Periodontal disease (or gum disease) is a serious and chronic infection of the gum tissue that can result in the staged breakdown of the tissue and the deterioration of bone that surrounds and supports your teeth. This infection process begins when bacteria and plaque form a sticky bio film on your teeth. Biofilm causes a chronic inflammation of the gum tissue.  Periodontal disease will continue to progress if the biofilm is not reduced or removed.   Maintaining proper dental care and hygiene are the most important steps in prevention and halting of the disease. Periodontal disease is the leading cause of tooth loss in adults. Studies show that somewhere between 75% and 95% of all adults are suffering some stage of periodontal disease.

The stages of periodontal disease include:

Gingivitis ( inflammation of the gum tissues). This is the initial stage of periodontal disease. This is easily reversible and is the mildest form of periodontal disease. Symptoms include red, swollen (or puffy) and inflamed gums due to plaque-bacteria build-up. The gums may also bleed easily during brushing or eating of hard foods. During this early stage of periodontal disease, the process can be reversed with at home dental hygiene and professional cleanings to remove the biofilm, and tartar. Most of the people with this early form of periodontal disease, do not even know a dental problem exists. This is a crucial period for the patient, as the condition can be reversed (since the bone and connective tissue that hold the teeth in place have not yet been affected) at this point if it is recognized and properly treated. Gingivitis is commonly seen during puberty, pregnancy, times of high stress, and menopause, as hormones can make you more prone to inflammation. As for the rest of the population, poor hygiene is generally the most common cause, followed by medication and certain medical conditions.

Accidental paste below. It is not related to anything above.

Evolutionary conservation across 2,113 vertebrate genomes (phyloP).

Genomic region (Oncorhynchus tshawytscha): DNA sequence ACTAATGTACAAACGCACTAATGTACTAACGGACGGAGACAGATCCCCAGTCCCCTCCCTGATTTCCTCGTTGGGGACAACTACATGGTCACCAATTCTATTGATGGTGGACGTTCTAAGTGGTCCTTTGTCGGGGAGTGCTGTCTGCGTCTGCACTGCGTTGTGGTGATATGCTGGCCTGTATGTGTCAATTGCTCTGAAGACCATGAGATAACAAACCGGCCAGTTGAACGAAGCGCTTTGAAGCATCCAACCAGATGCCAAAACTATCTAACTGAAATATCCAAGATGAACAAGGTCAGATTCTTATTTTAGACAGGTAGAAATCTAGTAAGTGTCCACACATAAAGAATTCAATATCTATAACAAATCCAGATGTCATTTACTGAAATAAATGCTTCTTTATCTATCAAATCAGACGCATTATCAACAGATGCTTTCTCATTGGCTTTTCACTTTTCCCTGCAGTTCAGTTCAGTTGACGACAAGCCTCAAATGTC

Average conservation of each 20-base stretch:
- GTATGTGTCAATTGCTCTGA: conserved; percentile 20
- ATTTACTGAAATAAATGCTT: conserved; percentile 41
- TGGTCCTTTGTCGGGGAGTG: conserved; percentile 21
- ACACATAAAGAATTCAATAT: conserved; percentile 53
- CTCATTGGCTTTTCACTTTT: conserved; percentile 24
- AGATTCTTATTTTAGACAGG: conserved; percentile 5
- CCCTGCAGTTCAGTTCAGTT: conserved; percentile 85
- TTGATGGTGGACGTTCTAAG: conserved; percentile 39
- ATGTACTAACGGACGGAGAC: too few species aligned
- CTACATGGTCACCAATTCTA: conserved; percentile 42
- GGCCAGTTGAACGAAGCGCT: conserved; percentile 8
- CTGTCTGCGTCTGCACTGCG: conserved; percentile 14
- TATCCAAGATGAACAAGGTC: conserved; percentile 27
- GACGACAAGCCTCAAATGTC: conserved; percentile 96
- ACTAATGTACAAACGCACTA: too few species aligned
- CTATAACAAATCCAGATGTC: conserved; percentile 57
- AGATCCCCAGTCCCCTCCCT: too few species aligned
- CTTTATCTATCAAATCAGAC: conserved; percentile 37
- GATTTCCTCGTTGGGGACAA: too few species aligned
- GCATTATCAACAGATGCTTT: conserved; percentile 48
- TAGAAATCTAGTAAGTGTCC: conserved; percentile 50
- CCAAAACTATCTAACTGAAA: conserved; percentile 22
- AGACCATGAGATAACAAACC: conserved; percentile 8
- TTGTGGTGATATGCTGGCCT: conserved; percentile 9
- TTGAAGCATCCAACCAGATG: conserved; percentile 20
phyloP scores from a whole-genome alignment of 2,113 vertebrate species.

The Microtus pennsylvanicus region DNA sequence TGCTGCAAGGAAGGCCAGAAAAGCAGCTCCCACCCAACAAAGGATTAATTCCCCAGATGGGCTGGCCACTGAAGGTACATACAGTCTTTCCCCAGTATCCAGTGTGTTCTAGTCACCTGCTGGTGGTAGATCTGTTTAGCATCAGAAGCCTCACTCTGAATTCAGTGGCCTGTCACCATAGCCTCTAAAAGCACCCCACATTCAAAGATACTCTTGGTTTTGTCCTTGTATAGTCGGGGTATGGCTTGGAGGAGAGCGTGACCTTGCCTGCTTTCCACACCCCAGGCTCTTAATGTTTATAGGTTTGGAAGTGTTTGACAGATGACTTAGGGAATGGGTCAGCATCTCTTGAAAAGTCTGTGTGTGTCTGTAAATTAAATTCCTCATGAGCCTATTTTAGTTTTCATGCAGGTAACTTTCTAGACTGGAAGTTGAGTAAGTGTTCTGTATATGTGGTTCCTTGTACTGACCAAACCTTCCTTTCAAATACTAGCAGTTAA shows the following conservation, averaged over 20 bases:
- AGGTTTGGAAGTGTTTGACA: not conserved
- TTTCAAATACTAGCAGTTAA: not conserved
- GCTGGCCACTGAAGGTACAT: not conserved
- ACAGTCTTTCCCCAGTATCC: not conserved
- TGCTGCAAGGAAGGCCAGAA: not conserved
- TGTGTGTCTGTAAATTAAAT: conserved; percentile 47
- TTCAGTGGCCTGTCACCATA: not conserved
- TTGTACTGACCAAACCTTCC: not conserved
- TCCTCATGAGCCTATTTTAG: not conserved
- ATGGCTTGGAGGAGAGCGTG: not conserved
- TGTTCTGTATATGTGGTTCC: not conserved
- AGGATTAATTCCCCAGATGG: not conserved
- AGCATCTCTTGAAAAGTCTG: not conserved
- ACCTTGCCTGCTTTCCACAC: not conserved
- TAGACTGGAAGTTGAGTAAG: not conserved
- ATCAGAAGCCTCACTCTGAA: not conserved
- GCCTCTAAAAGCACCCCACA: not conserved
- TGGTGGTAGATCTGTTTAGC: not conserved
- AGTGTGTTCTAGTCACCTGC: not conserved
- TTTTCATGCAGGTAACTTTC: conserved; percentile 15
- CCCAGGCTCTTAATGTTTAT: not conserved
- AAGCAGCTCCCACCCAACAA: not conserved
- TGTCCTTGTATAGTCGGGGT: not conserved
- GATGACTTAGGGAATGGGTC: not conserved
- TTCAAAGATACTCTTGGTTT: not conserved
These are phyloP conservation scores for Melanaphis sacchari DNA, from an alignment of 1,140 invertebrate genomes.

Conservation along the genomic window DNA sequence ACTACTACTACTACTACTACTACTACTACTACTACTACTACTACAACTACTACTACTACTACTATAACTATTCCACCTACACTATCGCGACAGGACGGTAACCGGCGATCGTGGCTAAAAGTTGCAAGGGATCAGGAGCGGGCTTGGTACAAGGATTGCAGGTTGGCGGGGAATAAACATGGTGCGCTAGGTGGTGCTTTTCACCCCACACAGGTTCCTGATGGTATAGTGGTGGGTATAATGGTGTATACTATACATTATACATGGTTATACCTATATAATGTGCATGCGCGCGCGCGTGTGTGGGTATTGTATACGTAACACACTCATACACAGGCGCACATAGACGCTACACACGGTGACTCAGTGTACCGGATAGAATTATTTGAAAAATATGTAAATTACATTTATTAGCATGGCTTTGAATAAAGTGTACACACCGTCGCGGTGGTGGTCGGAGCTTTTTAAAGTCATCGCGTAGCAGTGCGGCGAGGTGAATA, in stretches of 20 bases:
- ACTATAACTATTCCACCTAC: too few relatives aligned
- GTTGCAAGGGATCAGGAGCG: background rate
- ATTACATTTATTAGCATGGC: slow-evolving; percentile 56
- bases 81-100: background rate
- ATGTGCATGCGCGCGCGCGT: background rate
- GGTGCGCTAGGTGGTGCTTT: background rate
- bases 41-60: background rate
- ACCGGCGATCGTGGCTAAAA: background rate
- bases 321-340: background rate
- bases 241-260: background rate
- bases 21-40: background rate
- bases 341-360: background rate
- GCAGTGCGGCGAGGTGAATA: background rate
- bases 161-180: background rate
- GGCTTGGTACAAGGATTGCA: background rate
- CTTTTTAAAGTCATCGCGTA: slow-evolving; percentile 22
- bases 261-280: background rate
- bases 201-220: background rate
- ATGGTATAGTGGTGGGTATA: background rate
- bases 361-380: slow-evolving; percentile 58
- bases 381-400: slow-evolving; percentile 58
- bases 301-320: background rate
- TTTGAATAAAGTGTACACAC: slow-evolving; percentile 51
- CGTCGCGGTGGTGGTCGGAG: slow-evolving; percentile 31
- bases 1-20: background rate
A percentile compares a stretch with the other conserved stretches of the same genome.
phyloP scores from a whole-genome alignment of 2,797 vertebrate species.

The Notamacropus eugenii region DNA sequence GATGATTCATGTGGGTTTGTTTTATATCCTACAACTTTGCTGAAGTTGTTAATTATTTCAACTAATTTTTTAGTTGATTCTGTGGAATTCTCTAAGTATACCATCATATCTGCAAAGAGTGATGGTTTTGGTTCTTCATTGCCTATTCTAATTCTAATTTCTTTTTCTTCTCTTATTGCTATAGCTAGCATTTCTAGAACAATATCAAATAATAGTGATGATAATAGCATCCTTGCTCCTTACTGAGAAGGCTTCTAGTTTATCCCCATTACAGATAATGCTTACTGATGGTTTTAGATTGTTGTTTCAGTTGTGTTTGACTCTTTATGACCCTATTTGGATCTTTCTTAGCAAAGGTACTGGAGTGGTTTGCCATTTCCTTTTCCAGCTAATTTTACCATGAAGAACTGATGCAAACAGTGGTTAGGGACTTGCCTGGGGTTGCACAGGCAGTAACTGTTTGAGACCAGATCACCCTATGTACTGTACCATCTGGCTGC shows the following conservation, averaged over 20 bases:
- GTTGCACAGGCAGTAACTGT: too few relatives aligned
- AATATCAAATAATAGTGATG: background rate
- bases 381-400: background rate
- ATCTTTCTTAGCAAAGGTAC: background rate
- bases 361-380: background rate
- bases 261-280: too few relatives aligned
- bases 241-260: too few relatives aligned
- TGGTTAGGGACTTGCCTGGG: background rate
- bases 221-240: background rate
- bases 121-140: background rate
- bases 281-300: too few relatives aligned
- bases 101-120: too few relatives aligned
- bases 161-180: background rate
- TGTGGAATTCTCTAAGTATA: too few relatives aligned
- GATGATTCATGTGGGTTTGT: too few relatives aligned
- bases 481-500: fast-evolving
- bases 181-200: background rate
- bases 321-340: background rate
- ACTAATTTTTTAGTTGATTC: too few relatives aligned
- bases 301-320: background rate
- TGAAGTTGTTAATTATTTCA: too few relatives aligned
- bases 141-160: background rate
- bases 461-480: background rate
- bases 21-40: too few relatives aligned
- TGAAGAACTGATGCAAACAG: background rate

Periodontitis. As the disease state progresses, it is now becoming harder to treat and manage. The difference between gingivitis and periodontitis is that gingivitis only infects the gum tissue that surrounds the teeth while the periodontal disease process also invades the bone that provides support and stability for the teeth. The bacteria eventually invades past the initial the gum line area and destruction begins to the point that gums may begin to separate or pull away from the teeth (taking away support and connective fibers with it). What results are called periodontal pockets. These pockets allow for bacteria to invade below the gum line.  They eventually become loaded with toxic plaque and bacteria that moves and works its way deeper. It begins to erode the bone and connective fibers below the gum line. A patient’s bite will be affected (as the teeth shift or loosen) by the lost support which then affects chewing and other functions.